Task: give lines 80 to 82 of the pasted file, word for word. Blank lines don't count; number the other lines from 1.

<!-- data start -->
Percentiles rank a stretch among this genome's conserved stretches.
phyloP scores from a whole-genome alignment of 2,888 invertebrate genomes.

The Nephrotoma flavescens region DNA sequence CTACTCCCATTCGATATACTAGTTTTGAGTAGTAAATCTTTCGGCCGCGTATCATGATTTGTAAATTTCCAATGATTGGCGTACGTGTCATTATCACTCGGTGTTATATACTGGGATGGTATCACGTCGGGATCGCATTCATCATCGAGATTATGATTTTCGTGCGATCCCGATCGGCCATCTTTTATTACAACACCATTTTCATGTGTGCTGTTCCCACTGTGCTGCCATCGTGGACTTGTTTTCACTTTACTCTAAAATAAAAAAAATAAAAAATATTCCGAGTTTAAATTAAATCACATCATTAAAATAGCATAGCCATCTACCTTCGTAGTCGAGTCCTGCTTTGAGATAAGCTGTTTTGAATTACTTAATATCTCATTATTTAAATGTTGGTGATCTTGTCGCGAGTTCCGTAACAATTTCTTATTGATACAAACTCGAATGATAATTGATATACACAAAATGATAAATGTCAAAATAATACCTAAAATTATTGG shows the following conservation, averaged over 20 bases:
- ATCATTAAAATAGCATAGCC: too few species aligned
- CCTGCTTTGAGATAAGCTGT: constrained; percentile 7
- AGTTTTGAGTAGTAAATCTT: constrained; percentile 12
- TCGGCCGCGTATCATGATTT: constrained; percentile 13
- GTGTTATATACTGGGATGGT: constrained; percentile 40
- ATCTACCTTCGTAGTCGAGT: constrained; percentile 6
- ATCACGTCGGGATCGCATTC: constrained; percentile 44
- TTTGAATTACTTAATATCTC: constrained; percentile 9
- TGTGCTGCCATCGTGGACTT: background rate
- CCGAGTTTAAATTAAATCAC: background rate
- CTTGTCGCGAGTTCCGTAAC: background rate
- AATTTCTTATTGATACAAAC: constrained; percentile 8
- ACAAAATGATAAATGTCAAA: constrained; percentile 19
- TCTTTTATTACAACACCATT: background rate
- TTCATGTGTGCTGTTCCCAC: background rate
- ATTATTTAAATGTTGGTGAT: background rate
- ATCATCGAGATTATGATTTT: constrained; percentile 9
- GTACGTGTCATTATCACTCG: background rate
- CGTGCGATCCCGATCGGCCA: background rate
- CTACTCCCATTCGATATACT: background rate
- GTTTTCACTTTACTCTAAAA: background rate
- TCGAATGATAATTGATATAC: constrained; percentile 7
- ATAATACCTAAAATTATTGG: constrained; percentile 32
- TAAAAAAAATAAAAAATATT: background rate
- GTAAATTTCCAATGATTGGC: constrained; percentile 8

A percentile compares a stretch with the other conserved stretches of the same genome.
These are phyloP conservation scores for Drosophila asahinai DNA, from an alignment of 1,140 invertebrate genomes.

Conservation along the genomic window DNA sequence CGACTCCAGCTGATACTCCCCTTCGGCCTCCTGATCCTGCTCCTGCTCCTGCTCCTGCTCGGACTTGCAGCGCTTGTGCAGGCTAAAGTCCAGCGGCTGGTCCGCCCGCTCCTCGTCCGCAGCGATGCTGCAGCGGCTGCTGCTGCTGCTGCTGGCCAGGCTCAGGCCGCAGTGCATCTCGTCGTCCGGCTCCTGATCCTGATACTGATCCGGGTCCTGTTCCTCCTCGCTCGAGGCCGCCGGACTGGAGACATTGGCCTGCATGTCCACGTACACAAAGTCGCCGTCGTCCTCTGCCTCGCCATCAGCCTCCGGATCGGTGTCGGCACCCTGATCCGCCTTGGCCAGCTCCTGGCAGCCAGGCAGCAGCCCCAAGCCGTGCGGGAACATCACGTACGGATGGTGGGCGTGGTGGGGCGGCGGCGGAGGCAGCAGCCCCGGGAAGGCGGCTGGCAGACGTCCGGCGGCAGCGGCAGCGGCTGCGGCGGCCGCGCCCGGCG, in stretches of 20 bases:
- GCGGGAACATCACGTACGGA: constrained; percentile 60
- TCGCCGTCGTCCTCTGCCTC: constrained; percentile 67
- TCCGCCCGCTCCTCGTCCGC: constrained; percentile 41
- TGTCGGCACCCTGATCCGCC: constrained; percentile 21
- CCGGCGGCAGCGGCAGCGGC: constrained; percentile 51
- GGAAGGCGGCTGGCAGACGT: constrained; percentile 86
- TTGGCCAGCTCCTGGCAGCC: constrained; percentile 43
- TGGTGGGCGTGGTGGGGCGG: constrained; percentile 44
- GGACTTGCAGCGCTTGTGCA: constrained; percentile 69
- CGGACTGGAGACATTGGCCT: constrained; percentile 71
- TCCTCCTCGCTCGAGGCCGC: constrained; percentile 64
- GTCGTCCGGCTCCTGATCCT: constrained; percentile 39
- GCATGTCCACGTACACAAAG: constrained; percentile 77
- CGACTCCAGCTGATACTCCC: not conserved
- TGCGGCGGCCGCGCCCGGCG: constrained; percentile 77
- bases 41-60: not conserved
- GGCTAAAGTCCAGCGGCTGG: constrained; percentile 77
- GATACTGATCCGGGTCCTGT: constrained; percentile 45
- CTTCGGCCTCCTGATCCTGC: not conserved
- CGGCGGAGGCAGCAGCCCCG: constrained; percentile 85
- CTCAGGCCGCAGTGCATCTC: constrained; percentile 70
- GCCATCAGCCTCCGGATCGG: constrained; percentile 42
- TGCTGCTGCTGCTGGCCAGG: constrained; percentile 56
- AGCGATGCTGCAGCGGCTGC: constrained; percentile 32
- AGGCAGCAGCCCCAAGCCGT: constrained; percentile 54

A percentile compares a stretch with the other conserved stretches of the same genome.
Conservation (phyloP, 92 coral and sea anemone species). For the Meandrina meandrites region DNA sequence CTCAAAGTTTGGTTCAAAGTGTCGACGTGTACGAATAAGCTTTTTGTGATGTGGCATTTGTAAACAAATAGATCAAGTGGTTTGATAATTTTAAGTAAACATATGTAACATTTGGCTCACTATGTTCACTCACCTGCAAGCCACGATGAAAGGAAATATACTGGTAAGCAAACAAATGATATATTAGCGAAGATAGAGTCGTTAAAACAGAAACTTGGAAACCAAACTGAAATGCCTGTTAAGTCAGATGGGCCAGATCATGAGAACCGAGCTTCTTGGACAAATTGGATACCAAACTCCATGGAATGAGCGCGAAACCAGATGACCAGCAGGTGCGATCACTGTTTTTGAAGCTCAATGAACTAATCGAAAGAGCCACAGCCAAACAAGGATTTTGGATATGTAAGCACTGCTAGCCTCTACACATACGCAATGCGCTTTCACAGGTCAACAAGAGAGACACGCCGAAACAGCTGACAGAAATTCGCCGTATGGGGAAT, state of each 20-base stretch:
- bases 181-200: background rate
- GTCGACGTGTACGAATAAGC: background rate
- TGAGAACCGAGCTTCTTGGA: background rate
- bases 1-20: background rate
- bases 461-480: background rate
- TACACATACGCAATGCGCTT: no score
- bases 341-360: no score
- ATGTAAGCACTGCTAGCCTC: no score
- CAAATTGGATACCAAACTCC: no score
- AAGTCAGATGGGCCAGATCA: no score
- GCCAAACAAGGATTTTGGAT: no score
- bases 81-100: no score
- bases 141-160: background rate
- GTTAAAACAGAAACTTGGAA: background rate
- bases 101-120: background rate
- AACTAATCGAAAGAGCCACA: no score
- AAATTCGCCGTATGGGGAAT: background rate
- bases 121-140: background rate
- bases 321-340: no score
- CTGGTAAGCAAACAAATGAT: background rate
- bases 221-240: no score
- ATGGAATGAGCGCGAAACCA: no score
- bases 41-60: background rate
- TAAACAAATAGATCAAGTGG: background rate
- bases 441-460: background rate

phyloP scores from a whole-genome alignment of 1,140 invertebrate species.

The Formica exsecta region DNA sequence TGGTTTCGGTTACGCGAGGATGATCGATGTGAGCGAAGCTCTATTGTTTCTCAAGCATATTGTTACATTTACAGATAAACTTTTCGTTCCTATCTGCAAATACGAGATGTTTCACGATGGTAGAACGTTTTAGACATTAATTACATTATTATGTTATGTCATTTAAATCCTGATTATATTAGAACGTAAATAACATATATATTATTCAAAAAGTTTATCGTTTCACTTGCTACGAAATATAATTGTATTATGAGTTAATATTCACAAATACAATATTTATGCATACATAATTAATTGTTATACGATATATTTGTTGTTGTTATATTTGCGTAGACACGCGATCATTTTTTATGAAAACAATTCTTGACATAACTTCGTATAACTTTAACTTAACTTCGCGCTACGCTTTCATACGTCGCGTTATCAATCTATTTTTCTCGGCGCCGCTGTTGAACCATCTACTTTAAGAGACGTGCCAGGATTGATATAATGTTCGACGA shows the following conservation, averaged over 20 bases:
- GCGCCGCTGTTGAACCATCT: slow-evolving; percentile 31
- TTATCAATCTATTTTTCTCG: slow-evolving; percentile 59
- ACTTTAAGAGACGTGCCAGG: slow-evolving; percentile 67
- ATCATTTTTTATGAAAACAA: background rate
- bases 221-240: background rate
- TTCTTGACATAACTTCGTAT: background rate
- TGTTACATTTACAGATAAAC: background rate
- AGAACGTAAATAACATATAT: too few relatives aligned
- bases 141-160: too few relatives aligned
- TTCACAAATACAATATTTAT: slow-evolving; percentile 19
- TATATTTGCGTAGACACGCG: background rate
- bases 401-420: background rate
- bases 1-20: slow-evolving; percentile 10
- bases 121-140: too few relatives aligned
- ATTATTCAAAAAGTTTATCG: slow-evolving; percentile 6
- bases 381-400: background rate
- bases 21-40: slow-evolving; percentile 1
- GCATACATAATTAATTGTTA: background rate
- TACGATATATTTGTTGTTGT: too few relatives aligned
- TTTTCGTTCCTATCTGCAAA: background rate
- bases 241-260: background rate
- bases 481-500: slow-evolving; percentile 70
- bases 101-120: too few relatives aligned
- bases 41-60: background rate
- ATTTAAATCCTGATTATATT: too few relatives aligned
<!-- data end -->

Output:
- ATGGAATGAGCGCGAAACCA: no score
- bases 41-60: background rate
- TAAACAAATAGATCAAGTGG: background rate